Plan Design. This could be the greatest factor in why your costs are going up. If your plan is above industry norms, you will be attracting more claims from employees but also from their dependents, as under coordination of benefits (where a couple both have coverage), you will pay what other plans wouldn’t. Have you safeguarded against abuse and over-utilization in your plan? We are living in changing times, so if your group plan hasn’t changed, you are going to have more financial pressure than you can may be able afford. The changes we are talking about are not the typical benefit cutbacks, but rather a more forensic approach to benefit design that explores what your employees truly need. This type of review will reinforce the sustainability of your group plan.

    Claims Usage. The cost of your plan is directly correlated to claims paid. This requires us to focus on specific benefits, such as your health and dental, as these typically represent 60% of your total group benefit budget. And while this ties directly into the plan design you offer, it is also impacted by the mindset of your employees. Some employees will treat their group plan as an entitlement, with little regard for how the plan is used as it is company money, not their own. For this reason, engaging employees in the relationship between claims and costs and arming them with knowledge about why it is in their best interest to always be an aware consumer, even when it concerns their benefits, is critical to improving the results of your group plan. Corporate culture can have a significant bearing on your ability to partner with your employees and impact your bottom line.

    Carrier Costs. Have you noticed how complicated group benefits are getting? This confusion can frustrate employers and encourage rash decision-making over detailed analysis. However, a carrier’s costs can absolutely be an important factor in the group benefit cost conundrum, and avoiding it can quickly exacerbate the costs. Only through in-depth analysis by a group insurance expert/advisor can you confirm if you are paying too much for your plan. You can always market your group plan to test for competitiveness, but unless your advisor knows how the pricing of a plan works, you are likely boomeranging back to the same scenario, with a bad first renewal. So scrutiny of all the components of your plan’s costs is required to ensure you are obtaining real savings and can avoid the costly process of switching carriers cyclically.

    If you would like to explore the unique tools we use to address these key group benefit factors, please contact Steve Marsh at Business Insurance Services or 905.777.9990, ext. 200, today.

  3. Don’t have time to manage your benefits? Too busy doing other, more important things? Does it really matter to your bottom line?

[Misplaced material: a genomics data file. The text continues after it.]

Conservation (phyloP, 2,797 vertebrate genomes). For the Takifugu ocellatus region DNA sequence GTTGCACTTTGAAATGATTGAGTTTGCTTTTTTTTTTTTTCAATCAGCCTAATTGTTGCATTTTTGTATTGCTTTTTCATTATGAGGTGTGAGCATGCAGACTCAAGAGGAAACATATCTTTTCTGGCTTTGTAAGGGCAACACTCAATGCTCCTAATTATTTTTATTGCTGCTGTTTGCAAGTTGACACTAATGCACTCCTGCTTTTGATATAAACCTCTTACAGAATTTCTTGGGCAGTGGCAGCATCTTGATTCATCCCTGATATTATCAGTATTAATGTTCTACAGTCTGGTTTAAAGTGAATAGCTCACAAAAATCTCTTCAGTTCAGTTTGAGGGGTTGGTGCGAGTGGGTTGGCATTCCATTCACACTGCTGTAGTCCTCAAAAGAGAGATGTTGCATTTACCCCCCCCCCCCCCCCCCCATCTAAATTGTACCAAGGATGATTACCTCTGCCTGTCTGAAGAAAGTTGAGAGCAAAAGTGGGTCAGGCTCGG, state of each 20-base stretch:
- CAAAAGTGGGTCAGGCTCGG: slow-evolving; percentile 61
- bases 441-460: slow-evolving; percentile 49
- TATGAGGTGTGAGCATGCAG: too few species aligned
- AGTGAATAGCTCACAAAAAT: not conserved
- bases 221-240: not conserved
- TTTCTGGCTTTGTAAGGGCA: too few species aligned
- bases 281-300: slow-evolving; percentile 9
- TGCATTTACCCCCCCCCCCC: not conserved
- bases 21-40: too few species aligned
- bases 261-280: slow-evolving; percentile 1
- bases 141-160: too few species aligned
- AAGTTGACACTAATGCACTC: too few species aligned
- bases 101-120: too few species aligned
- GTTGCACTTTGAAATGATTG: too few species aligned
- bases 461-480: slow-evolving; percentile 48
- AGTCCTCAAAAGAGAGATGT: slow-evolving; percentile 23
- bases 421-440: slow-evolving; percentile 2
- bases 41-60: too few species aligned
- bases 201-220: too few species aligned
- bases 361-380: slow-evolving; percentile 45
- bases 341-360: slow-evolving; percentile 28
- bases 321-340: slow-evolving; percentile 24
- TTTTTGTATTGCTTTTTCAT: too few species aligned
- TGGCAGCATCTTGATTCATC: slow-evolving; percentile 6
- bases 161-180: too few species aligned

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    We are living and working in fast times. With the technological revolution, it is no surprise that we often hear clients say that they just don’t have time to manage their benefits the way they would like to. Yet consider that group benefits cost an employer, on average, $3,500 per employee per year. With inflation this number is fast approaching $4,000 per employee per year, so maybe the question should be: How much are benefits affecting your bottom line?

    The real issue is how to find the time. This is where a trusted advisor can assist your organization. Someone who understands the group insurance business from the insurance carrier side, inside and out, and who can do the leg work that is required to ensure your plan is well designed, managed and negotiated, is key. Find a broker who will spend the time to analyze your group plan and understand your corporate culture and who is willing to invest the time needed to create the best group benefit solution for you and your employees.

    A seasoned group insurance advisor should understand how the insurance carrier/ industry and benefits work and be able to educate you and your employees by simplifying the information in written form, in person or via a multi-media format. We call this cutting through the benefit noise. Understanding group insurance doesn’t have to be complicated as long as a broker you trust is advocating for you and keeping watch over your numerous priorities in order to protect the interests of your organization.

    If you’d like to learn more about what we do for our clients and the creative ideas we implement to protect their plans, please contact Steve Marsh at smarsh@bisinc.ca or 905-777-9990, ext. 200.



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231 Main Street West, Main Floor
Hamilton, ON
L8P 1J4
Phone: (905) 777-9990
Email: rmarsh@bisinc.ca